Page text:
I accept that the land is the primary category embodied in the Old Testament. And while it definitely remains important in the New Testament, the focus is subtly shifted. From what used to be a covenant people tied down to an ethnicity and location, we see the emergence of a universal and inclusive body irrespective of cultural divisions. The daily sacrifices and laws governing daily life are completed and fulfilled by a new arrangement of grace and freedom in a new covenant. Jesus lived in a real place and time, as do we all, but he moved the locus from that to the spiritual implications before only implied: what was implicit is now explicit.
What we see in the Old Testament is a physical representation of what was always intended to be a spiritual reality. This reality certainly affects and guides our physical life, but has meaning beyond it. The importance of the spiritual understanding seems woefully neglected in so much contemporary scholarship and preaching. God’s point was never the importance of the physical death and blood of the sacrificial animals, it was the mercy and grace behind the concept of sacrifice. To tie one’s self too tightly to the physical aspect of land is to restrict its range of influence. We all desire to have a place to belong, but that desire is only perfectly satisfied in the presence of God, which has almost no resemblance to the soil of this earth.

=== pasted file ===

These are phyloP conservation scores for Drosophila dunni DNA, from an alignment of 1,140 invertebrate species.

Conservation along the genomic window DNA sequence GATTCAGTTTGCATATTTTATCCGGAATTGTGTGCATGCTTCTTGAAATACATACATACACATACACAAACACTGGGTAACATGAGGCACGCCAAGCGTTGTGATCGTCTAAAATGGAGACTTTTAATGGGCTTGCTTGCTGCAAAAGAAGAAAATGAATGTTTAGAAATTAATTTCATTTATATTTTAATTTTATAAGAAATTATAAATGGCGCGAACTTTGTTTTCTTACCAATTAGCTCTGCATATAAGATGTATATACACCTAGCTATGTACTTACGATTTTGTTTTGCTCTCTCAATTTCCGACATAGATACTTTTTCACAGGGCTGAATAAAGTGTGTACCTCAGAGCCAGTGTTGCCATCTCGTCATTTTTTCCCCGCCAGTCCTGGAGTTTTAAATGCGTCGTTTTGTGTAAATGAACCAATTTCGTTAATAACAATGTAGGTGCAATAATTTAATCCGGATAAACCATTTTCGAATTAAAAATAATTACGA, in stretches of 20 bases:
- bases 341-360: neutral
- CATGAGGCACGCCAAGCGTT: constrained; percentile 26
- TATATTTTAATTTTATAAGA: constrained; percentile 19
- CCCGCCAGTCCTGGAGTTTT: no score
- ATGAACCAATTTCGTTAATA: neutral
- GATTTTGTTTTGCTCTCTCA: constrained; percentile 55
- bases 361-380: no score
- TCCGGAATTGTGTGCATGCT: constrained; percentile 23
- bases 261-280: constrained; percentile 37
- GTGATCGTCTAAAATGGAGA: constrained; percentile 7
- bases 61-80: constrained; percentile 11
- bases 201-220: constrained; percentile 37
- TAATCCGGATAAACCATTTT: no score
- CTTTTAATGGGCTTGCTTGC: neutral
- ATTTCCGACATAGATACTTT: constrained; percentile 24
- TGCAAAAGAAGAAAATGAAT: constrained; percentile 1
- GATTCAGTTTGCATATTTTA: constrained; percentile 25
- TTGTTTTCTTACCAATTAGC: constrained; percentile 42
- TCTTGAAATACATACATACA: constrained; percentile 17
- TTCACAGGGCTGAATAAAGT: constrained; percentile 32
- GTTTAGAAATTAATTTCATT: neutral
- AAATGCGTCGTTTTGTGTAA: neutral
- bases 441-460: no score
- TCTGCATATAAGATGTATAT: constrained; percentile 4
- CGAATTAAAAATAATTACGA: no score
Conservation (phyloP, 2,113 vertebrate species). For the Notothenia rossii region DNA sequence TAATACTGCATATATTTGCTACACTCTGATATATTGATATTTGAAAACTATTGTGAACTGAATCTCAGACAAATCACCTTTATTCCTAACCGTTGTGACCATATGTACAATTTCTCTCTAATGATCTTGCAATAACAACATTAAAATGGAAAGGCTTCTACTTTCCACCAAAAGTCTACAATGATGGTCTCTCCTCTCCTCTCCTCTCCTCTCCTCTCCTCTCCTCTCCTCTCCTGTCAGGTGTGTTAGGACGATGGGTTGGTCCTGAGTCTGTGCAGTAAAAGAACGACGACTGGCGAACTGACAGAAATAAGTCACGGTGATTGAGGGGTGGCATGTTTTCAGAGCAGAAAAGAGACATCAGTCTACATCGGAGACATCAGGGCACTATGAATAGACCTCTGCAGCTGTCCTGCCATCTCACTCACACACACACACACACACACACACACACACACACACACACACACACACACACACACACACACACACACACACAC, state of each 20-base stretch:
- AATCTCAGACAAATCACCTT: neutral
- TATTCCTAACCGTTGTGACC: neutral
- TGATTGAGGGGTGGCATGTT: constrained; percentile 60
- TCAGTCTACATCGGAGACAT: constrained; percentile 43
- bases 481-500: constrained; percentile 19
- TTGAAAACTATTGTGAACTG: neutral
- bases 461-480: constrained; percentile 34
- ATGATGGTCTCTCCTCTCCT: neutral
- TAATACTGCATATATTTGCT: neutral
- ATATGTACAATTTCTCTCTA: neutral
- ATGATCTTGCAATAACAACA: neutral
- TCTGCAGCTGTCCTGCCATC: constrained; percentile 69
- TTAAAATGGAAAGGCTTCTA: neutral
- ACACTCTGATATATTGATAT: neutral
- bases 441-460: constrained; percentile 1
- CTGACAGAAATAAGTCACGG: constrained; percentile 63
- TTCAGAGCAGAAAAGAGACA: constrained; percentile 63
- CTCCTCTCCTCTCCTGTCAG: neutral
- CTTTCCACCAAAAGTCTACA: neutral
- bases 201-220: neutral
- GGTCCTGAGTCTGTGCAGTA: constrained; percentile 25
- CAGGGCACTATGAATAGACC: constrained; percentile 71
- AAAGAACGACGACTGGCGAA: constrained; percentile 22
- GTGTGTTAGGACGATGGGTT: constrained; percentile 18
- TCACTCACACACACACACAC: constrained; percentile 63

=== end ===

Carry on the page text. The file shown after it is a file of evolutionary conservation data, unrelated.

It is true that we must tie our status as followers of Christ to our physical lives, which is one of Breuggemann’s primary points. Despite the shift in thinking, land still remains very important and strategic, and in many cultures is still the dominant factor in living. Nonetheless, placing it as principal among Biblical categories seems too strong. While it is more important than something that merely adds value or makes understanding more complete—it is essential to Biblical understanding—it should not become the crucial terminology of all Biblical language, which seems to be the route Brueggemann is heading toward. Some of the correlations drawn in The Land, such as sexuality and land management, seem somewhat forced.
As far as the disciplines of geography, such as map work and the like, these are not emphasized by Brueggemann and this seems wise. Specific disciplines such as these are not imperative for even the conceptual understanding of the land that he is advocating. At the same time, the more one comes to love the Bible and seriously study and live by it, the more enjoyable and rewarding such enterprises become. There are so many who would give so much for such an opportunity and never get one, and this should serve as a solemn reminder for those of us who have such chances. In sum, looking through the grid of the land is a good and useful method, but not the only or primary one.